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Understanding how containers work by building one
Mon Oct 09, 2017 · 1150 words

When I first used (Docker) containers I thought of them as something like a lightweight virtual machine. But turns out that’s not true at all. Containers are not virtual machines at all. They are just processes running on the same Linux kernel in isolation. And the isolation is so effective that it makes us feel as if we’re on a VM. This isolation is achieved through 2 amazing Linux kernel features; namely namespaces and cgroups

I’m going to dive in and try to get a minimal container working and note things that work out well and things that don’t.

Let’s first list out the things we want from our container. To run processes in isolation from the host, we need a few things to be isolated. For now I can think of the following

Additionally, we should also be able to control the amount of resources (CPU, memory etc) the container uses. This is a critical requirement because if something resource hungry goes wild inside the container, a proper container should be able to keep it isolated so the host machine is not affected.

For now, that’s all the requirement I can think of. Now let’s start building our container.

So our set up is this. We’ll try to achieve all the different types of isolation we want for a bash process. So that’s going to be our first “container”, an isolated bash process. The first thing we’re going to try is to have an isolated file system.

The magic of chroot

One way to have a separate file system for our process would be to use the chroot command. The man page of chroot says:

chroot - run command or interactive shell with special root directory

Seems to be exactly what we need. Ok lets create a new root directory and try running bash with chroot. I will also place a oldroot marker file on my host so that I know where I am. Just in case ¯\(ツ)

So that’s not gonna work because our new root filesystem is empty. So there is no /bin/bash executable there. To make this work we need a copy of a root file system. After searching around for a minute I found this page that has Ubuntu root file systems as tarballs for all the platforms. I’m going to grab the one for amd64 and unpack it into the new-rootfs directory.

Ok. Seems to be done. Now let’s try again.

That worked!! (We know that because the /old-root file we created was not present when I did lsin the new root. And also because the username changed to root in the prompt). Look Ma! isolated file system! Let’s do some additional checks too.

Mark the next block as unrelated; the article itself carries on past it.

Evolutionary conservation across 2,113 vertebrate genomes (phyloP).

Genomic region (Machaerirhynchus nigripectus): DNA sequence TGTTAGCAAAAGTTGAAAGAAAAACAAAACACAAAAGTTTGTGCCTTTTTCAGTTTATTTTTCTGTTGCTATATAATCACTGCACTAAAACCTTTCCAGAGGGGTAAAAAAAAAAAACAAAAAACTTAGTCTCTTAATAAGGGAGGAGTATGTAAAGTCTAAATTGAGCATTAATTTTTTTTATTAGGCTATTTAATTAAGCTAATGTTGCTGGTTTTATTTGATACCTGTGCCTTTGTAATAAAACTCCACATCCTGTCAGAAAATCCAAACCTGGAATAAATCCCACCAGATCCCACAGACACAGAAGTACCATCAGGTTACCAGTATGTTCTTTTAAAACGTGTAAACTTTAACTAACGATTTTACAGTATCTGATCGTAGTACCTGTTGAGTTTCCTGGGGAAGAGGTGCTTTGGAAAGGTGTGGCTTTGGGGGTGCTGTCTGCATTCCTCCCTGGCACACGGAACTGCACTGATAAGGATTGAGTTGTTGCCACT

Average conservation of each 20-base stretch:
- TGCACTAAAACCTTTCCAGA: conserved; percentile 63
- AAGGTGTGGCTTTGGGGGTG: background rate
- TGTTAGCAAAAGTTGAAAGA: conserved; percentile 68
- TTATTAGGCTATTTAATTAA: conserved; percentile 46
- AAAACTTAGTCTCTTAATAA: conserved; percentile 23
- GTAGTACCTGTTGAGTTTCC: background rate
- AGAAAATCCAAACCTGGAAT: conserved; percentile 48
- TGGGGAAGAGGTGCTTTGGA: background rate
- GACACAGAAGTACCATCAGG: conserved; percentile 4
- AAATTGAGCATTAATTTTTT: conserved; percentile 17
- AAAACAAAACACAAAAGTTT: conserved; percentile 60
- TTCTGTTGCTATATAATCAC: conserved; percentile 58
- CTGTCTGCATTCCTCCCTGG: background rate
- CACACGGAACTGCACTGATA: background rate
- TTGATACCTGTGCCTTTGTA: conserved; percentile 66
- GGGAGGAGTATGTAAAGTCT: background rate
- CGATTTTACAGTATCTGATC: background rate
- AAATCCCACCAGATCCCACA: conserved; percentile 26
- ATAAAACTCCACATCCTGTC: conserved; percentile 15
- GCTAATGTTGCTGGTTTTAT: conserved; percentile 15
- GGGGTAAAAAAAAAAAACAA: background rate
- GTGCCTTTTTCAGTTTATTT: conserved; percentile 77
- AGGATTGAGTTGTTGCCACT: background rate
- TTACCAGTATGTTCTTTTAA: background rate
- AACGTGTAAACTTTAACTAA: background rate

Ok, we can’t see what’s on the host machine outside our new root fs. That’ll do. So let’s move on to process namespace isolation. Let’s get a list all running processes we can see with ps.

Hmm, that didn’t work. Let’s find out why.

Quick guide to ps and /proc

So here’s the deal. All Linux processes can be found in the /proc directory as sort of a virtual file. /proc is not really an actual file system. It doesn’t occupy any space on the disk. It’s a special type of virtual file system called procfs. We can actually check this by running ls -l inside /proc. What we’ll notice is that all files in there have size 0. The files in /proc are just in memory data with runtime information from the kernel. ps and a bunch of other commands just use this data to show us their respective output. So if a procfs is not mounted at /proc, then ps can’t really do its job.

All right. Let’s mount it then.

Hmm, now we can see a bunch of processes running in our container. But there are just too many. That’s because what we are seeing is the list of processes including those on the host machine. What’s worse is that we can actually kill these processes from inside our container. Uh! that sucks. Ideally we should only be able to interact with processes running inside our container. We’ll do this using unshare.

unshare and Namespaces 101

So the man page about unshare says:

unshare - run program with some namespaces unshared from parent

It lets us run programs with isolated namespaces from parents. Cool. So what namespaces are there? I did some quick reading (in the unshare man page itself)and it seems there are 6 namespaces:

We can specify which namespace we want to be unshared by setting options on the unshare call. Let’s try it with the hostname namespace first. It seems to the most straight forward to test. Let’s start with a failing test case first.

Hmm, now let’s try it with unshare.

That worked! Now let’s try it with --pid option for pid a separate pid namespace.

What happened there? Brb, googling.

So I found an incredibly well explained post on StackOverflow as to why we got that “Cannot allocate memory” error. Basically we need to tell unshare to fork a new process and start bash in that so that bash becomes PID 1 in our container. Otherwise, the first process created by bash will get PID 1 and after that exits, the kernel won’t allow us to fork any more processes. (Read the SO post linked above for more detailed explanation)

Ok then how do we tell unshare to fork a new process and start bash in that? By using the --fork option. Let’s do that.

Ok, new problem we need to mount /proc. We can do that like we did earlier or we can tell unshare to do it for us with the --mount-proc option.

Yay! That worked. Now we have an isolated PID namespace. Similarly we can use --net flag to have a separate networking interfaces, ip tables etc.

Now we can control how much resource our container can use with cgroups. But I’ll write that up in another post. This post has become quite long as it is.

Thanks for reading. Bye!

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